Why is Economic Planning a Difficult Task in India

Planning—A Difficult Task

Planning in a developing country like India is not an easy task rather it is a formidable one. It is formidable mainly because of two reasons. First, when we plan for an economic change, it hurts a so far privileged group in the society. These people, therefore, tend to resist such change and create hurdles in its way. Both the planning and its implementation, thus, become difficult social and political questions and not merely difficult technical questions. In the process of planning for economic growth with social justice government has to manipulate the free play of the forces of demand and supply with a view of social interest. It will definitely hurt the life-style of the rich people. For example, rich people can have greater claim on scarce goods in a free market. But when we make plans for equal distribution or provision of essential goods and amenities such as sugar, clothes, water supply, electricity, sanitation etc. for the common people, it will cut the shares of rich section. For this government has to take hard political decisions which is really a very difficult task in a democratic setup like that of India.

The second reason which makes the planning a formidable task arises from the necessity of rapid economic growth. We know rapid economic growth requires large capital base or expansion of the economy’s productive capacity. Capital formation demands curb on consumption. For this we have to save and invest. It means we have to sacrifice our today’s comforts for tomorrow’s goods. It is a basic question of today versus tomorrow before the country. If we want to have more goods tomorrow we have to consume less today. But in a poor country like India it is very difficult to prepare people for such sacrifices.

Objectives of Indian Economic Planning

Planning in India derives its objectives from the Directive Principles of state policy set forth in the Constitution. It is perhaps because of this reason that immediately after the adoption of new Constitution on 26 January, 1950, the Planning Commission came into existence. The Government of India constituted Planning Commission in March, 1950 under the Chairmanship of Pandit Jawaharlal Nehru, to prepare a plan for the most effective and balanced utilisation of the country’s resources. This Planning Commission prepared country’s First Five Year Plan covering the period of 1951 to 1956. It was further followed by a series of Five Year Plans.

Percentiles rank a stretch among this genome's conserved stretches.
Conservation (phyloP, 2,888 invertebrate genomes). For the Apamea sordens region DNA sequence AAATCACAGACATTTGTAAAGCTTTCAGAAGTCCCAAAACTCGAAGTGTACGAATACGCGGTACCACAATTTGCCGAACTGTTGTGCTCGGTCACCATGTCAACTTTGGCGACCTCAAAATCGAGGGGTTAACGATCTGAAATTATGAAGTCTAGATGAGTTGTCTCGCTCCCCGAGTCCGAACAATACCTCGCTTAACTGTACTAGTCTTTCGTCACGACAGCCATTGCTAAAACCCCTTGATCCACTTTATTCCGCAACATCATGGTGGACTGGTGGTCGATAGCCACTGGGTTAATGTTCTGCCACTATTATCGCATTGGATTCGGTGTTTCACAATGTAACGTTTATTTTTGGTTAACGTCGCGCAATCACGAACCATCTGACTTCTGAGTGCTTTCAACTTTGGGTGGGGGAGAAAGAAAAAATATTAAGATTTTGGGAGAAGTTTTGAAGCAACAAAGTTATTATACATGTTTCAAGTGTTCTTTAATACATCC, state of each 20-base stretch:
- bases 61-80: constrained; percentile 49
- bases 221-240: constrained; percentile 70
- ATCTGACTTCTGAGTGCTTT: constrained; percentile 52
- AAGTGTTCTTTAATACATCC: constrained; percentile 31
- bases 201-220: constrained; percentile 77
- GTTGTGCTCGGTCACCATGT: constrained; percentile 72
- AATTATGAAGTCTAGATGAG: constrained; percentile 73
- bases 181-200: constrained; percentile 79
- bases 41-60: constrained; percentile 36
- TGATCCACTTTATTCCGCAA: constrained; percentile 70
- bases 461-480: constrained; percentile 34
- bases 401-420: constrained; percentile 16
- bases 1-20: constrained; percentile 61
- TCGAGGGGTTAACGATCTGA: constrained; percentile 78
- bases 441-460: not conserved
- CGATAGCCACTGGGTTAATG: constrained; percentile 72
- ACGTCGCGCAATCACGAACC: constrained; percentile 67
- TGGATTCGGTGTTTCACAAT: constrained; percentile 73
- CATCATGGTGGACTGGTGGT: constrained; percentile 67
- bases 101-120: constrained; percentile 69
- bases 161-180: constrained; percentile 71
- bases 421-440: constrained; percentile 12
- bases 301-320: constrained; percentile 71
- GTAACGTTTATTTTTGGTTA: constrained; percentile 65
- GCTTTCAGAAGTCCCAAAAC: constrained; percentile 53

Our First Five Year Plan states that “Economic planning is an a way of organising and utilising resources to the maximum advantage in terms of defined social ends.” What are those social ends? In a way they will act as objectives for our economic planning. In view of the directive Principles of the Constitution and requirements of the Indian economy, our development plans have set following long-term objectives:

1.High Rate of Growth. The improvement in the levels of living by raising the national and per capita income has been the first and foremost objective for all the plans in the country. Raising the per capita income implies that the growth rate of national income should be higher than the population growth. This aim of higher rate of growth has also been expressed as the goal of removal of poverty. We want to speed up this rate of growth so that we can come out from the clutches of abject poverty.